Epistemology and non-being participation

Some of this will be my own reflections on CvT’s A Christian Theory of Knowledge and the rest will be towards a construction of anti-scale of being philosophy.  I am not reviewing the whole book because it’s unnecessary.   Why do a review of any CvT work after Bahnsen’s magnum opus?  Further, the last 150 pages of CTK could have been left off and the book would have been better.

While CvT’s critique of Romanism was good, he didn’t integrate his earlier (and fine) critique of Plotinus, Augustine, and being/non-being into his larger critique of Romanism, which likely could have buried Romanism.  Instead, he got sidetracked on showing how Karl Barth is secretly in line with the nouvelle theologie of post-Vatican II theology.  That simply doesn’t wash.   For all of Barth’s problems, he rejected the analogia entis and the substance metaphysics upon which Rome is built.

CvT gives a fairly good summary and critique of the early church fathers.  There is some difficulty in this, since no one, even anchoretic traditions, are entirely clear on who constitutes (and when!) the ECFs.  Even admitting Tertullian is a heretic, I don’t think you will find many exceptions in the ancient world to the epistemology CvT is summarizing.   The later Palamite epistemology is simply a refinement (and perhaps bungling) of some neo-Platonic themes, so to the degree that CvT accurately summarizes and critiques the being theologies of Augustine, Plotinus, and Eurigena, the criticism applies to Palamas (and Palamas and Augustine are closer than one might suspect).

CvT writes that the early church could not find a Christian view of freedom to coalesce with a Christian view of necessity, with the result the fathers opted for a nonbiblical view of free will.

Non-Christian Continuity and Discontinuity

A non-Christian view of continuity sees an identification of God and man, as seen below:

The higher on the scale, the more real and “true” the thing is.  Van Til notes that Tertullian sees sin as “the opposite of good.”  This sounds correct until we realize that means sin is “lower” on the scale of good.   Sin has “slenderness of being.”

On the principle of continuity it is hard to see how Tertullian (and Justin)’s view of God is different from the Stoics’.  But when he argues against Marcion, he says the Christian God is “Other” than man (107).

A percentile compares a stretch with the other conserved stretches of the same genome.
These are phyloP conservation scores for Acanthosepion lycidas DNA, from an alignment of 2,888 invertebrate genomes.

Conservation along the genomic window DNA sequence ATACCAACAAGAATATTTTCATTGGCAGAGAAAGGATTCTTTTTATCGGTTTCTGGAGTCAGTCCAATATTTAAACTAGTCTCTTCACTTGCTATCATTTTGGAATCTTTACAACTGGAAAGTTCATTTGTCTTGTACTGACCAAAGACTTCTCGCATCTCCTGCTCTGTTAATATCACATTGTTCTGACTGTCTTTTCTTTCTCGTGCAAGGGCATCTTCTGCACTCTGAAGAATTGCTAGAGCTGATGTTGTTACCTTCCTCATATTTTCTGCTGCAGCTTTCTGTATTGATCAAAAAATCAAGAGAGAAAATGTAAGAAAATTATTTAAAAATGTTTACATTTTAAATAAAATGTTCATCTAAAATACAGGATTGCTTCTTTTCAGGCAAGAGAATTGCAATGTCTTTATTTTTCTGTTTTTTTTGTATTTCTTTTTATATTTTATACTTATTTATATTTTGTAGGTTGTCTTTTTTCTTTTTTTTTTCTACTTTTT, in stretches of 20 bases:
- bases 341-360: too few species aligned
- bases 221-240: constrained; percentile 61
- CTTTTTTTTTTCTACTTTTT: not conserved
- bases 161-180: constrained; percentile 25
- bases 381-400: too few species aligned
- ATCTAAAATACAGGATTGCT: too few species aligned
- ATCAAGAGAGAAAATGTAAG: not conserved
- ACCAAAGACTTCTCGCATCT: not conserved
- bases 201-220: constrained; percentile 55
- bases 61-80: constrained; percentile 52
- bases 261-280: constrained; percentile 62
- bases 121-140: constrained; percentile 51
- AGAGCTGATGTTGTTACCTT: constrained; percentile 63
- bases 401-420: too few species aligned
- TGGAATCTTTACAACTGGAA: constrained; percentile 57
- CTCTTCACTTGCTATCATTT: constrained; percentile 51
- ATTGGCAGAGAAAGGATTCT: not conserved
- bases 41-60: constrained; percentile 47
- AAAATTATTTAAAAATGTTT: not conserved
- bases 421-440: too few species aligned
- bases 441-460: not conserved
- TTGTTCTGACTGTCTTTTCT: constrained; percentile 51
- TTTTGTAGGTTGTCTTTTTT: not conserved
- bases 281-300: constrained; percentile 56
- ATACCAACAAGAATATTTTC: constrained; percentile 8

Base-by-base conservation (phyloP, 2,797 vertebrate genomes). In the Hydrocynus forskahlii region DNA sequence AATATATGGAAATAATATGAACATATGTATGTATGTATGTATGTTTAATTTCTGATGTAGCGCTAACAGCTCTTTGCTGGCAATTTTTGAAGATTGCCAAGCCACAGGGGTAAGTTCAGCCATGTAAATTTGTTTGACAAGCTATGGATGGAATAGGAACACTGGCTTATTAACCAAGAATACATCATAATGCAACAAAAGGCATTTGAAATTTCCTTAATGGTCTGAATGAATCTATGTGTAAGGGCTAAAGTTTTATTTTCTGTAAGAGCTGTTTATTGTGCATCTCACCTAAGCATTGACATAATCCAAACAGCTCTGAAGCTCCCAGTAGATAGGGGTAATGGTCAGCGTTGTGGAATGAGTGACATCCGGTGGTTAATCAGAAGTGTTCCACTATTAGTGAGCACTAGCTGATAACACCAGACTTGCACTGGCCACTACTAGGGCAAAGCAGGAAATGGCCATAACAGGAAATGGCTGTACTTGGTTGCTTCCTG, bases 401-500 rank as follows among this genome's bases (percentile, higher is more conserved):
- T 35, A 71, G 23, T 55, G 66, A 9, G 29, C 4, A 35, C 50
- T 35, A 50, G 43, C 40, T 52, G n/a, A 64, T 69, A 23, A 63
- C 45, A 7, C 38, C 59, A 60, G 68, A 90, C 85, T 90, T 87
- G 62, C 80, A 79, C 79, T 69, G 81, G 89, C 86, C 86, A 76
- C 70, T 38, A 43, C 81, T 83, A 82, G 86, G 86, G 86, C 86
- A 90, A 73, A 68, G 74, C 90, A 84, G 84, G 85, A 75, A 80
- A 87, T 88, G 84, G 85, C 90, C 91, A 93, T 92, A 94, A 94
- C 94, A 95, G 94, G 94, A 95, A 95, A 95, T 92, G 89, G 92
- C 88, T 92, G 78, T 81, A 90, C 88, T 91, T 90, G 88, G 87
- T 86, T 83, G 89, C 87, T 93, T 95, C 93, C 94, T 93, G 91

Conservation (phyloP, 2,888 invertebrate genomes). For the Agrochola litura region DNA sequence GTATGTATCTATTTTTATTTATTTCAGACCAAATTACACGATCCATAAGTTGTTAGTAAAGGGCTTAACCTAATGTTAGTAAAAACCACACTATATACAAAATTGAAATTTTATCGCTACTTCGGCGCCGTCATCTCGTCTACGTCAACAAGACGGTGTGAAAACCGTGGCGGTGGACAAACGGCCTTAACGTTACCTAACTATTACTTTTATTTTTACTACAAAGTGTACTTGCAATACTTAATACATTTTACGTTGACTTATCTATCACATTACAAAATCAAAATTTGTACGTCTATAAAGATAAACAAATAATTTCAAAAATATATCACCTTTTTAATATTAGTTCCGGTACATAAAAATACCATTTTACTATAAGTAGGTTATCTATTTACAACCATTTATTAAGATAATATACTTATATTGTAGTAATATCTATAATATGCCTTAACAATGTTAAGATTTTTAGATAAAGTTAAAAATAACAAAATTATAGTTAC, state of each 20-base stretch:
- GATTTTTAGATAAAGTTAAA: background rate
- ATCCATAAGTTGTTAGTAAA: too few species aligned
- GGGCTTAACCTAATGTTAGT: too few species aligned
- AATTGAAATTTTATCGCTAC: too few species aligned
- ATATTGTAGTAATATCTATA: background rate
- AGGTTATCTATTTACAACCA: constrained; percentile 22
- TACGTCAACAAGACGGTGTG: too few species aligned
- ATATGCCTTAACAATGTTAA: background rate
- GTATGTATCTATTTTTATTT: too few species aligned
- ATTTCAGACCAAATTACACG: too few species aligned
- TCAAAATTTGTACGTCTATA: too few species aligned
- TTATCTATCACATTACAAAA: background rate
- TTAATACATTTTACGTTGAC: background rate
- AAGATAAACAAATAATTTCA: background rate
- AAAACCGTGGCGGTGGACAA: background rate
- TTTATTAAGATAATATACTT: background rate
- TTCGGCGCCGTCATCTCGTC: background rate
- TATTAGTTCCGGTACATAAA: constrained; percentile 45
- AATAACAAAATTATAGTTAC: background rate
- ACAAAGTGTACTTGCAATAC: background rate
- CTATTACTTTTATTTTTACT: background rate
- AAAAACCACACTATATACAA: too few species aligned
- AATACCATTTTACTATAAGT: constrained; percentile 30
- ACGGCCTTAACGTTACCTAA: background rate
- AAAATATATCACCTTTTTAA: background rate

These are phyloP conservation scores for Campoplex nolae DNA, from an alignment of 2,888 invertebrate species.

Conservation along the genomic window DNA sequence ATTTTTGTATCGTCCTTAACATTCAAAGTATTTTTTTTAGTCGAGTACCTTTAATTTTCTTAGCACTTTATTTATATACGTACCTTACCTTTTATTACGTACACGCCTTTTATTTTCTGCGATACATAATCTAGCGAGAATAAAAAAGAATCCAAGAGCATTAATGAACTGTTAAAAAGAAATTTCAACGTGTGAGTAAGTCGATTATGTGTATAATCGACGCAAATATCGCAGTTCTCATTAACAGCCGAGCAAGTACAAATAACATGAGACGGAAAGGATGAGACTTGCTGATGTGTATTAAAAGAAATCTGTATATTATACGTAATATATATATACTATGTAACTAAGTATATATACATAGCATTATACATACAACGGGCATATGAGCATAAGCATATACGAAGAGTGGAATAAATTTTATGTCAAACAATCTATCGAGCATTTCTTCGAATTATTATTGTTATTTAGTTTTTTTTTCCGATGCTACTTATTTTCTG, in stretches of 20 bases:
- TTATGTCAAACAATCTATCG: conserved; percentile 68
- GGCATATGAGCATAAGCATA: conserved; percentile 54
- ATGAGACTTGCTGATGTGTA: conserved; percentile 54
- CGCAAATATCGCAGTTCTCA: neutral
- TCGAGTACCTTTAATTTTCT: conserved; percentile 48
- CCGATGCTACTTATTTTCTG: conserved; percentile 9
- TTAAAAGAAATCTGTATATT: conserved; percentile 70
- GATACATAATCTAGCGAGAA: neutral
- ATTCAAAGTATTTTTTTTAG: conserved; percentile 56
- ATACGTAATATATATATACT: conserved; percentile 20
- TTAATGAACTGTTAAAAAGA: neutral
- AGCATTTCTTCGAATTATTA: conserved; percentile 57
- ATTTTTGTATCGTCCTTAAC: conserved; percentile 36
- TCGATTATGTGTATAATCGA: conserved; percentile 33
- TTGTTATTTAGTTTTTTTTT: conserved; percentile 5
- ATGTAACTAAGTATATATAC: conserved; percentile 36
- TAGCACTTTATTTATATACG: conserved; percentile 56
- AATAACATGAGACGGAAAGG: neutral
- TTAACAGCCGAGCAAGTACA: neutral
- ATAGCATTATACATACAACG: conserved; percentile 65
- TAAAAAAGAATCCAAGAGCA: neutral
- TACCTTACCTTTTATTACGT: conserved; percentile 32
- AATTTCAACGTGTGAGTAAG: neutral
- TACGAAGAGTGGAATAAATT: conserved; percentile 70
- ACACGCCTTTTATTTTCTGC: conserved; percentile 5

Later Platonisms

Moving to the fathers (Origen and Clement) we see the scale of being hardened in place.   CvT quotes Plotinus to the effect, “thought is motion” and this is inferior to ecstasy.   (Rowan Williams has a helpful summary on this point).

Here our chart is modified. God is now seen as hyper-ousia, above ousia.  How does one then get from the highest point on the scale of being to “above being?”   Mysticism, ecstasy.   Van Til can then make the critique that many of these fathers employed both rationalism (scale of being, continuity principle) and irrationalism (ecstasy, mysticism).  In fact, rationalism and irrationalism on this gloss are dialectically correlative.

If man is on the scale of being and participates in good, then consistently we must say he also participates in non-being.

Is Finitude Evil?

This is the key point: on metaphysical accounts (and yes, I used the word “metaphysical”) man is defective because he is finite (he participates lower on the scale of being, even to participating in non-being.   Biblical religion, by contrast, sees man’s problem as ethical:  he is in rebellion to God.   CvT then gives a helpful discussion on “total depravity.”  We are not saying that man’s noetic capacity is ruined.   It is in rebellion.

A Metaphysical Fall from Oneness

Augustine is very clear (City of God section on the Platonists) that One = Truth = Being.   The further away from the One we get, the more irrational we get.   The problem is that historical facts are in the realm of the many (further, since history is contingent).  This is similar to Plato’s problem of learning by experience.  Van Til writes,

When Plato took his line and divided it sharply between eternal being of which there was genuine knowledge or science, and non-being of which there was no knowledge, he was faced with the question of how learning by experience is possible (129).